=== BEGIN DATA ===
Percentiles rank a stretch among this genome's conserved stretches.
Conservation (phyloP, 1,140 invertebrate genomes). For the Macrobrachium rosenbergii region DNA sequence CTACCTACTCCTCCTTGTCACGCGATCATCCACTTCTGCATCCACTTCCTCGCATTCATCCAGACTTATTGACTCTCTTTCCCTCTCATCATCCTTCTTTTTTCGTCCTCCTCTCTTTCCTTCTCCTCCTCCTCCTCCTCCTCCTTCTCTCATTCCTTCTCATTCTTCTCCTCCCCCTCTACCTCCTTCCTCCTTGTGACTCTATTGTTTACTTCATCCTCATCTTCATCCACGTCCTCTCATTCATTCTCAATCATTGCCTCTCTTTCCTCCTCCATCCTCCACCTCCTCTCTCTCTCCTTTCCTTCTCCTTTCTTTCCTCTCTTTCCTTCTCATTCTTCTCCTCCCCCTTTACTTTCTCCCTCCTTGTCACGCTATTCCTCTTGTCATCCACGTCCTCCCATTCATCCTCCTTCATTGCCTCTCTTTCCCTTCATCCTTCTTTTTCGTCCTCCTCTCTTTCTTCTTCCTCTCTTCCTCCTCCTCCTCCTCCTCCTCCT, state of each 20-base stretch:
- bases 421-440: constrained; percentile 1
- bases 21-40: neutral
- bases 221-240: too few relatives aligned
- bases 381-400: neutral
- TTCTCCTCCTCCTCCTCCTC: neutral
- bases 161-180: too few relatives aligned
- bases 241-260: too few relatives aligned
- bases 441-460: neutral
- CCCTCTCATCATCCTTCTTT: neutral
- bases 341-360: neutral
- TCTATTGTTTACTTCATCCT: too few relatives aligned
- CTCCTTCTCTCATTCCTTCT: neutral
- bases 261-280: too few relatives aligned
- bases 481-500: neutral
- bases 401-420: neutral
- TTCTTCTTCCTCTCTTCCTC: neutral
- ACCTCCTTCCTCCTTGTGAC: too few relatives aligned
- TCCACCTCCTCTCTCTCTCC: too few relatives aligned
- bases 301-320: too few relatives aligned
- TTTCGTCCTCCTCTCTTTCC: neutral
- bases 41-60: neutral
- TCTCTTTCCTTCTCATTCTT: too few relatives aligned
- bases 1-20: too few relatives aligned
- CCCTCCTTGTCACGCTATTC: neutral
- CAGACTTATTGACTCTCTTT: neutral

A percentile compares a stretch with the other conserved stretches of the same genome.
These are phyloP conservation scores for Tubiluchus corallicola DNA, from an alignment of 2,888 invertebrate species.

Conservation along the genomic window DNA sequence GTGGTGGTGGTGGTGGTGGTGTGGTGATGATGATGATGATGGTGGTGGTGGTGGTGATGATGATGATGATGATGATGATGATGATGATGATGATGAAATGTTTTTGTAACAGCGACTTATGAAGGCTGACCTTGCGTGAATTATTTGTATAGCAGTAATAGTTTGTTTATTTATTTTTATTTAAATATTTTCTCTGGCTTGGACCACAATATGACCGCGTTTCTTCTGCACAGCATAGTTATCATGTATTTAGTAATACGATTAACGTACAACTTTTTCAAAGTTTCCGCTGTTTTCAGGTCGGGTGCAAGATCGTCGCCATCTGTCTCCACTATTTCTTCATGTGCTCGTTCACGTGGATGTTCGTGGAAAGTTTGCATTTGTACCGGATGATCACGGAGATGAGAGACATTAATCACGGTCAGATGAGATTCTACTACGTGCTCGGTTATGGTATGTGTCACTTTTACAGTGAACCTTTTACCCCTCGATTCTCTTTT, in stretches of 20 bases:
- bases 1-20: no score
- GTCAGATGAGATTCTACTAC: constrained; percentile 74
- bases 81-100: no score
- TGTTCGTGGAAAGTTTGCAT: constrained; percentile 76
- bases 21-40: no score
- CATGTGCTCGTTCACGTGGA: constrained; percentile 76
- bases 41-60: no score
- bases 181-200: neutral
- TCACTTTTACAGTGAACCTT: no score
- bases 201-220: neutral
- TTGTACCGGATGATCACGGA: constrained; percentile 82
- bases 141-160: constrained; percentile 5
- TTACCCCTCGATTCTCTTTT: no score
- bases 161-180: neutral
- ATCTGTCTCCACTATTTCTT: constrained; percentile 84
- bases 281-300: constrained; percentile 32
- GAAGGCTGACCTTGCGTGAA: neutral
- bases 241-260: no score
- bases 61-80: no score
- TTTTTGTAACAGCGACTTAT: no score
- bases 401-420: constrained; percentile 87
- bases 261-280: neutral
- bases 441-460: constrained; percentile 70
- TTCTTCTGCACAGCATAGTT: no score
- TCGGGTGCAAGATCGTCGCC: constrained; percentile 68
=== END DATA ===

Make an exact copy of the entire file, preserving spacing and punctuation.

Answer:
Percentiles rank a stretch among this genome's conserved stretches.
Conservation (phyloP, 1,140 invertebrate genomes). For the Macrobrachium rosenbergii region DNA sequence CTACCTACTCCTCCTTGTCACGCGATCATCCACTTCTGCATCCACTTCCTCGCATTCATCCAGACTTATTGACTCTCTTTCCCTCTCATCATCCTTCTTTTTTCGTCCTCCTCTCTTTCCTTCTCCTCCTCCTCCTCCTCCTCCTTCTCTCATTCCTTCTCATTCTTCTCCTCCCCCTCTACCTCCTTCCTCCTTGTGACTCTATTGTTTACTTCATCCTCATCTTCATCCACGTCCTCTCATTCATTCTCAATCATTGCCTCTCTTTCCTCCTCCATCCTCCACCTCCTCTCTCTCTCCTTTCCTTCTCCTTTCTTTCCTCTCTTTCCTTCTCATTCTTCTCCTCCCCCTTTACTTTCTCCCTCCTTGTCACGCTATTCCTCTTGTCATCCACGTCCTCCCATTCATCCTCCTTCATTGCCTCTCTTTCCCTTCATCCTTCTTTTTCGTCCTCCTCTCTTTCTTCTTCCTCTCTTCCTCCTCCTCCTCCTCCTCCTCCT, state of each 20-base stretch:
- bases 421-440: constrained; percentile 1
- bases 21-40: neutral
- bases 221-240: too few relatives aligned
- bases 381-400: neutral
- TTCTCCTCCTCCTCCTCCTC: neutral
- bases 161-180: too few relatives aligned
- bases 241-260: too few relatives aligned
- bases 441-460: neutral
- CCCTCTCATCATCCTTCTTT: neutral
- bases 341-360: neutral
- TCTATTGTTTACTTCATCCT: too few relatives aligned
- CTCCTTCTCTCATTCCTTCT: neutral
- bases 261-280: too few relatives aligned
- bases 481-500: neutral
- bases 401-420: neutral
- TTCTTCTTCCTCTCTTCCTC: neutral
- ACCTCCTTCCTCCTTGTGAC: too few relatives aligned
- TCCACCTCCTCTCTCTCTCC: too few relatives aligned
- bases 301-320: too few relatives aligned
- TTTCGTCCTCCTCTCTTTCC: neutral
- bases 41-60: neutral
- TCTCTTTCCTTCTCATTCTT: too few relatives aligned
- bases 1-20: too few relatives aligned
- CCCTCCTTGTCACGCTATTC: neutral
- CAGACTTATTGACTCTCTTT: neutral

A percentile compares a stretch with the other conserved stretches of the same genome.
These are phyloP conservation scores for Tubiluchus corallicola DNA, from an alignment of 2,888 invertebrate species.

Conservation along the genomic window DNA sequence GTGGTGGTGGTGGTGGTGGTGTGGTGATGATGATGATGATGGTGGTGGTGGTGGTGATGATGATGATGATGATGATGATGATGATGATGATGATGAAATGTTTTTGTAACAGCGACTTATGAAGGCTGACCTTGCGTGAATTATTTGTATAGCAGTAATAGTTTGTTTATTTATTTTTATTTAAATATTTTCTCTGGCTTGGACCACAATATGACCGCGTTTCTTCTGCACAGCATAGTTATCATGTATTTAGTAATACGATTAACGTACAACTTTTTCAAAGTTTCCGCTGTTTTCAGGTCGGGTGCAAGATCGTCGCCATCTGTCTCCACTATTTCTTCATGTGCTCGTTCACGTGGATGTTCGTGGAAAGTTTGCATTTGTACCGGATGATCACGGAGATGAGAGACATTAATCACGGTCAGATGAGATTCTACTACGTGCTCGGTTATGGTATGTGTCACTTTTACAGTGAACCTTTTACCCCTCGATTCTCTTTT, in stretches of 20 bases:
- bases 1-20: no score
- GTCAGATGAGATTCTACTAC: constrained; percentile 74
- bases 81-100: no score
- TGTTCGTGGAAAGTTTGCAT: constrained; percentile 76
- bases 21-40: no score
- CATGTGCTCGTTCACGTGGA: constrained; percentile 76
- bases 41-60: no score
- bases 181-200: neutral
- TCACTTTTACAGTGAACCTT: no score
- bases 201-220: neutral
- TTGTACCGGATGATCACGGA: constrained; percentile 82
- bases 141-160: constrained; percentile 5
- TTACCCCTCGATTCTCTTTT: no score
- bases 161-180: neutral
- ATCTGTCTCCACTATTTCTT: constrained; percentile 84
- bases 281-300: constrained; percentile 32
- GAAGGCTGACCTTGCGTGAA: neutral
- bases 241-260: no score
- bases 61-80: no score
- TTTTTGTAACAGCGACTTAT: no score
- bases 401-420: constrained; percentile 87
- bases 261-280: neutral
- bases 441-460: constrained; percentile 70
- TTCTTCTGCACAGCATAGTT: no score
- TCGGGTGCAAGATCGTCGCC: constrained; percentile 68